Differences between bound and unbound conformational ensembles as observed using Partial Least Squares Discrimination Analysis (PLS-DA)

The principal component analysis indicates conformational overlap between bound and unbound ensembles on the level of the dominant collective backbone degrees of freedom. However, PCA as a method is not aimed at discrimination, especially if the amplitude of the differences is small compared to the variation within the ensembles. It is well possible that differences between the ensembles on a more local level are not detected by PCA. To determine differences between multidimensional ensembles, partial least squares discrimination analysis (PLS-DA, cf. Materials and Methods) has been found to be more effective than PCA [28].

Indeed, using this method, models can be found to almost completely distinguish some of the bound ensembles from the unbound reference ensemble The magnitude of these differences is however significantly smaller than that of the main fluctuation modes of ubiquitin (compare length-scales in Figures 2 and 4).

thumbnail

Figure 4. PLS-DA results on backbone atoms of residues 1–70.

Different bound ensembles (red) and the unbound reference ensemble (blue) have been projected onto the difference vector between these ensembles as determined by PLS-DA.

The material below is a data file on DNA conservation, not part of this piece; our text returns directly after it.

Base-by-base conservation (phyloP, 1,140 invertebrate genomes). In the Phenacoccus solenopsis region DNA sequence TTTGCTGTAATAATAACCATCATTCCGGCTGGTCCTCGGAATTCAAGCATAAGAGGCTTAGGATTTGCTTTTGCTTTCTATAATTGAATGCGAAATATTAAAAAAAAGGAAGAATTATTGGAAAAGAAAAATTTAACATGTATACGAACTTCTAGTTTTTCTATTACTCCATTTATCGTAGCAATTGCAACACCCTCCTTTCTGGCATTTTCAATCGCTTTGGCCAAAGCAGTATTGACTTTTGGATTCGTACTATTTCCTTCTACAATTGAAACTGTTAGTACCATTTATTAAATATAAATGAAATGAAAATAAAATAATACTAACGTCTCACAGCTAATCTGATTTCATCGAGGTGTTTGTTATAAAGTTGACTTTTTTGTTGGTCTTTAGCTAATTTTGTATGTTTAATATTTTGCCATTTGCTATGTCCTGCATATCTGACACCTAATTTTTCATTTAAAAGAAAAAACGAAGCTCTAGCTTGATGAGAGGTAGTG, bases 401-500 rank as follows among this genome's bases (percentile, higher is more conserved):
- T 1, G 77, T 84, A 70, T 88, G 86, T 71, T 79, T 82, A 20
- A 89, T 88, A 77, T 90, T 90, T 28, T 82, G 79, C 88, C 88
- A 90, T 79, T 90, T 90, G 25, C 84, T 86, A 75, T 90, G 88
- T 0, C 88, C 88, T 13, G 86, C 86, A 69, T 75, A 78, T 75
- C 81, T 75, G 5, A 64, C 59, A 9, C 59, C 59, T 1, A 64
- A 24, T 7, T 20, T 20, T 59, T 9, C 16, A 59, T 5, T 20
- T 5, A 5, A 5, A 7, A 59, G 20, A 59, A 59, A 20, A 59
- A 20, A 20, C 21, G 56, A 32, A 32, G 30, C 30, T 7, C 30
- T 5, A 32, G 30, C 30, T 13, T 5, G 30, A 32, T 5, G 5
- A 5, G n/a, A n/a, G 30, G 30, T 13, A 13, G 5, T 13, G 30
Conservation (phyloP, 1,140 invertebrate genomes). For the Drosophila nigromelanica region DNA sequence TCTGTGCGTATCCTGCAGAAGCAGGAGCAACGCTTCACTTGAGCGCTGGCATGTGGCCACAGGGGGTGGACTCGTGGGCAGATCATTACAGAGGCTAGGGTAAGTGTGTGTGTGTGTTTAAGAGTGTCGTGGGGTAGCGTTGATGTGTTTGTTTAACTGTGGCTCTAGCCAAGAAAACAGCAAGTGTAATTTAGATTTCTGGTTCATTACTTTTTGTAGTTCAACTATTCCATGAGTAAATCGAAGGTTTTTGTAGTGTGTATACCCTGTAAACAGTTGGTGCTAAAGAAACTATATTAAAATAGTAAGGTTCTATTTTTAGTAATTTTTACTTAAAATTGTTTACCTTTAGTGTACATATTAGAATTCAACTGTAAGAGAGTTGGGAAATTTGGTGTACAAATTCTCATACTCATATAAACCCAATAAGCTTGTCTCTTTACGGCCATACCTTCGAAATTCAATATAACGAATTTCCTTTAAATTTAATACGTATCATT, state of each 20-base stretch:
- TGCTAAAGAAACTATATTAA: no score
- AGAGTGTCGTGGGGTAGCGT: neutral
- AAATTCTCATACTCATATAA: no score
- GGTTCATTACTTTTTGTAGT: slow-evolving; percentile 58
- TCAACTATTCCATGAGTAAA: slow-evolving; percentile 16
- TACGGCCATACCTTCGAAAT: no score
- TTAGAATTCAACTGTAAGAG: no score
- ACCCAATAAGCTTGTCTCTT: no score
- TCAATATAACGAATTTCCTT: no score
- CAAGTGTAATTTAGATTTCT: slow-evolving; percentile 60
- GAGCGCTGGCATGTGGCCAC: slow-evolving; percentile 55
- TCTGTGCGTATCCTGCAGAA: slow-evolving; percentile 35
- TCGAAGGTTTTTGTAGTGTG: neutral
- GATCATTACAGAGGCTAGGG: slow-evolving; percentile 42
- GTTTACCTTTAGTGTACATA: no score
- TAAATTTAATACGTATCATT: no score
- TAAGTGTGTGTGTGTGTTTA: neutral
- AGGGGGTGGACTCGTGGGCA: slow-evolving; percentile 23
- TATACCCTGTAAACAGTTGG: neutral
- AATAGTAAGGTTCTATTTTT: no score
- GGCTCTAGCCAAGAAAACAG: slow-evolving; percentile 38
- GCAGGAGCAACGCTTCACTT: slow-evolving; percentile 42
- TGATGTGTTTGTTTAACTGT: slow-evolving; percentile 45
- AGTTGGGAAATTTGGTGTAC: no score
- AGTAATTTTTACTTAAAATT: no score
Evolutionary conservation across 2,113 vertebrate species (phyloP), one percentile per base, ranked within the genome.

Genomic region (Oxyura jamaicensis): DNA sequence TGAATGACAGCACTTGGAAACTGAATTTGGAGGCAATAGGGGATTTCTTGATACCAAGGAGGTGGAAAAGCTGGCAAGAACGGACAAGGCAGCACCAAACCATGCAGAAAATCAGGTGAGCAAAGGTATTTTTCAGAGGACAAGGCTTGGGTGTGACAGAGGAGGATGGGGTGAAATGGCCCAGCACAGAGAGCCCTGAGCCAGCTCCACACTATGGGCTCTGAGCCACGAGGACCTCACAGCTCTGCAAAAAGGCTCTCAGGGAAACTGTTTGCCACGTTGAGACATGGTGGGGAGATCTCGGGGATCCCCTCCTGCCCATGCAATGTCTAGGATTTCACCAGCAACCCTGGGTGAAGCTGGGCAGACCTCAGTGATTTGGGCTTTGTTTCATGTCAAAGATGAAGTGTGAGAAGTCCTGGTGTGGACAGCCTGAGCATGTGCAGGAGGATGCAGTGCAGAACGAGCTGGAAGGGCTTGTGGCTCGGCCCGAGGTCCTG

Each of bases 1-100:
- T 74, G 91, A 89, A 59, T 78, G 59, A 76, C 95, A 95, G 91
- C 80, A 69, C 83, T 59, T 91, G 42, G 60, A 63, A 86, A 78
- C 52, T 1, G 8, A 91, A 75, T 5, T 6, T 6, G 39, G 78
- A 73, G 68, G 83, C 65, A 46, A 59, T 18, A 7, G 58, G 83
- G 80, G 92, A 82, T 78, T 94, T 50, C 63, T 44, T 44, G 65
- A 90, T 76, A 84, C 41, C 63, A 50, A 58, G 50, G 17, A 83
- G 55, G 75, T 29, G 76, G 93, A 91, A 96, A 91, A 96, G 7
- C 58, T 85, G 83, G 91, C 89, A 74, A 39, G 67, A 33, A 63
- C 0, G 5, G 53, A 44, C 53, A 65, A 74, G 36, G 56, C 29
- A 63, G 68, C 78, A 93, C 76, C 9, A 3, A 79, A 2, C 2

doi:10.1371/journal.pcbi.1002704.g004

PLS-DA distinguishes between ensembles both on a global as well as on a local level. Even the systematic difference between two ensembles in e.g. a single side chain rotamer will result in a zero overlap.

While both bound and unbound control ensembles are fully covered by the unbound reference ensemble along the main mode of ubiquitin dynamics (Figure 5 A), the coverage of the bound ensembles after PLS-DA on the backbone atoms of residues 1–70 (Figure 5 B) is found to be significantly lower. When also considering all non-hydrogen side chain atoms (Figure 5 C), several bound ensembles are no longer covered by the unbound reference ensemble. To validate the significance of the observed differences, the same method has been applied to calculate the coverage of unbound control ensembles by the unbound reference ensemble. It was found to be significantly higher (i.e. almost full), as expected.